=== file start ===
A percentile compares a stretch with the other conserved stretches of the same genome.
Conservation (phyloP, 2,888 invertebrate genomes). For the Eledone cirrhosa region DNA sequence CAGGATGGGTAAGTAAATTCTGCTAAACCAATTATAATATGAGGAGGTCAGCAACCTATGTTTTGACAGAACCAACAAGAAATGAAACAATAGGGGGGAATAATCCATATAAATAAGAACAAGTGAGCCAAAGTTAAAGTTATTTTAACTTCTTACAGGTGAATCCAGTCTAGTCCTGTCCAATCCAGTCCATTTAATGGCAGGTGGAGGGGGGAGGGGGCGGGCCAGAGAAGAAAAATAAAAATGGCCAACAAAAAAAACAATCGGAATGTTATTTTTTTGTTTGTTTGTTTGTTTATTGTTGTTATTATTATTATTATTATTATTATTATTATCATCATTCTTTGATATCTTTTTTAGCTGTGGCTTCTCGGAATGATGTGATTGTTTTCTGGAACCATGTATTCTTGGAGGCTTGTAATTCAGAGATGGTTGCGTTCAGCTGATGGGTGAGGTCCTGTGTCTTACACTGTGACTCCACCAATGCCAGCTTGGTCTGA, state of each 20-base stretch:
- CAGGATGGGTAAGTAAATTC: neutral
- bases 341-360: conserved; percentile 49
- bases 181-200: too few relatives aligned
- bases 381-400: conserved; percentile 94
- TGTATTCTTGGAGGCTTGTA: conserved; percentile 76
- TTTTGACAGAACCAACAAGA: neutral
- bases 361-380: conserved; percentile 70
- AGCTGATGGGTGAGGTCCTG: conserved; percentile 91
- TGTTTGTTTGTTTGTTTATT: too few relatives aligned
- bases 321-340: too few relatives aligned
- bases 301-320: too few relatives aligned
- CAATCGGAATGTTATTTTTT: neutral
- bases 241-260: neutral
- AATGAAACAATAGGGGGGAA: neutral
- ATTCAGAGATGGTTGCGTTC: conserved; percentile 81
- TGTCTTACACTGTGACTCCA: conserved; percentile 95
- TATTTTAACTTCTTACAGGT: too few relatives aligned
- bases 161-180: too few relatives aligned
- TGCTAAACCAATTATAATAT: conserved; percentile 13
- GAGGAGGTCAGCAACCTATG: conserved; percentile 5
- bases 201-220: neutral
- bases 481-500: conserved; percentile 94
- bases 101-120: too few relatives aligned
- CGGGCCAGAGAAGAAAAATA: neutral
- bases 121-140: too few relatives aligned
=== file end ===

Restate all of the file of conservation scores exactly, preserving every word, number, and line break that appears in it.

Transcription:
A percentile compares a stretch with the other conserved stretches of the same genome.
Conservation (phyloP, 2,888 invertebrate genomes). For the Eledone cirrhosa region DNA sequence CAGGATGGGTAAGTAAATTCTGCTAAACCAATTATAATATGAGGAGGTCAGCAACCTATGTTTTGACAGAACCAACAAGAAATGAAACAATAGGGGGGAATAATCCATATAAATAAGAACAAGTGAGCCAAAGTTAAAGTTATTTTAACTTCTTACAGGTGAATCCAGTCTAGTCCTGTCCAATCCAGTCCATTTAATGGCAGGTGGAGGGGGGAGGGGGCGGGCCAGAGAAGAAAAATAAAAATGGCCAACAAAAAAAACAATCGGAATGTTATTTTTTTGTTTGTTTGTTTGTTTATTGTTGTTATTATTATTATTATTATTATTATTATTATCATCATTCTTTGATATCTTTTTTAGCTGTGGCTTCTCGGAATGATGTGATTGTTTTCTGGAACCATGTATTCTTGGAGGCTTGTAATTCAGAGATGGTTGCGTTCAGCTGATGGGTGAGGTCCTGTGTCTTACACTGTGACTCCACCAATGCCAGCTTGGTCTGA, state of each 20-base stretch:
- CAGGATGGGTAAGTAAATTC: neutral
- bases 341-360: conserved; percentile 49
- bases 181-200: too few relatives aligned
- bases 381-400: conserved; percentile 94
- TGTATTCTTGGAGGCTTGTA: conserved; percentile 76
- TTTTGACAGAACCAACAAGA: neutral
- bases 361-380: conserved; percentile 70
- AGCTGATGGGTGAGGTCCTG: conserved; percentile 91
- TGTTTGTTTGTTTGTTTATT: too few relatives aligned
- bases 321-340: too few relatives aligned
- bases 301-320: too few relatives aligned
- CAATCGGAATGTTATTTTTT: neutral
- bases 241-260: neutral
- AATGAAACAATAGGGGGGAA: neutral
- ATTCAGAGATGGTTGCGTTC: conserved; percentile 81
- TGTCTTACACTGTGACTCCA: conserved; percentile 95
- TATTTTAACTTCTTACAGGT: too few relatives aligned
- bases 161-180: too few relatives aligned
- TGCTAAACCAATTATAATAT: conserved; percentile 13
- GAGGAGGTCAGCAACCTATG: conserved; percentile 5
- bases 201-220: neutral
- bases 481-500: conserved; percentile 94
- bases 101-120: too few relatives aligned
- CGGGCCAGAGAAGAAAAATA: neutral
- bases 121-140: too few relatives aligned